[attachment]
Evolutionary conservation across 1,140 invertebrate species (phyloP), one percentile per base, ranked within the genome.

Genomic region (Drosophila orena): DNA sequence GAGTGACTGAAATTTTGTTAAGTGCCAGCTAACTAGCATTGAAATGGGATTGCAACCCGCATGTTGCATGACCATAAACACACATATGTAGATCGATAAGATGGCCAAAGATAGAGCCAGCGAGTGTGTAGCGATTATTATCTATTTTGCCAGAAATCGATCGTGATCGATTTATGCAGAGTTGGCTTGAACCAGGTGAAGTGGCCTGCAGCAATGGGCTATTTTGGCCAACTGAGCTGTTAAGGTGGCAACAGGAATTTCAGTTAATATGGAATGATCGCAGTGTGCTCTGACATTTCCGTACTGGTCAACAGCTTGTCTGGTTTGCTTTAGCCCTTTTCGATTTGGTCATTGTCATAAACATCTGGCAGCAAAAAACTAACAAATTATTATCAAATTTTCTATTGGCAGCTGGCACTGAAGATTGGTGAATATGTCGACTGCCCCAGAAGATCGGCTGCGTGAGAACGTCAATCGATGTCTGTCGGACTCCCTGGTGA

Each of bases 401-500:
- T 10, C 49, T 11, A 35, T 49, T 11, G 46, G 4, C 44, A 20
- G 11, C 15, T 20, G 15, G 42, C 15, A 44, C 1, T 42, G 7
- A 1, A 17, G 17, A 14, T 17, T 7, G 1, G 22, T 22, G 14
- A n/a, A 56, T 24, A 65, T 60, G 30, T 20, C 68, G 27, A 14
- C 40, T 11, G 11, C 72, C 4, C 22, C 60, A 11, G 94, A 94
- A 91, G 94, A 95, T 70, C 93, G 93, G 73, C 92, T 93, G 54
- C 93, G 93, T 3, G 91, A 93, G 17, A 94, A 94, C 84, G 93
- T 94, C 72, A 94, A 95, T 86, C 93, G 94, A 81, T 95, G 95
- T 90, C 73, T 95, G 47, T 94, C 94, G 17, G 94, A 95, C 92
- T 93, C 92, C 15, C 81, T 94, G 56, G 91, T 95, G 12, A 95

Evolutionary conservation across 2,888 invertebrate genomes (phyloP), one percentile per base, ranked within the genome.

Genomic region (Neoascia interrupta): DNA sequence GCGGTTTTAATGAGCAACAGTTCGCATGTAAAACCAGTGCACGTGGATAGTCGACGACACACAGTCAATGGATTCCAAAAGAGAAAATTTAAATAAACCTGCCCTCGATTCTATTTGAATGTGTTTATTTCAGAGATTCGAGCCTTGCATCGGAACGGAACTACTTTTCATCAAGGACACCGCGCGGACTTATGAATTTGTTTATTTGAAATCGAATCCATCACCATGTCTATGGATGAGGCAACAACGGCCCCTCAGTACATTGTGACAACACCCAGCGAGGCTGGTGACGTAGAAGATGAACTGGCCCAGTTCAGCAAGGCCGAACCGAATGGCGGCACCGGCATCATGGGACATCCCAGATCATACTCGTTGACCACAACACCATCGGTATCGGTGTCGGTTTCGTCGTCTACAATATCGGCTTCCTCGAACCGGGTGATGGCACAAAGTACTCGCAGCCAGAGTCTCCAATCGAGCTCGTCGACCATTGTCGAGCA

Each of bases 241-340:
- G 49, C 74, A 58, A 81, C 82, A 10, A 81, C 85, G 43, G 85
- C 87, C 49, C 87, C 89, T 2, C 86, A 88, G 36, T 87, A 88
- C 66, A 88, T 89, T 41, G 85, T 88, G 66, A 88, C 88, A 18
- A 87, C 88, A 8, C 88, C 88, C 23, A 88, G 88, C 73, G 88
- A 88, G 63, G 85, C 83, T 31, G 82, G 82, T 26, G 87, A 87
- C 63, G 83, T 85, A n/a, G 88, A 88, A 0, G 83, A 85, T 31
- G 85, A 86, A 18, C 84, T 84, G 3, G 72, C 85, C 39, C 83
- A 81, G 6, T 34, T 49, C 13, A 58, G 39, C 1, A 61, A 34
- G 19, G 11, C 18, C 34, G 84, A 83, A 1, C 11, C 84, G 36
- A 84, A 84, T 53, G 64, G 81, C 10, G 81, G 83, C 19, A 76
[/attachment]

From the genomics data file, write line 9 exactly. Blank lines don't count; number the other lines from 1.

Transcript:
- A 91, G 94, A 95, T 70, C 93, G 93, G 73, C 92, T 93, G 54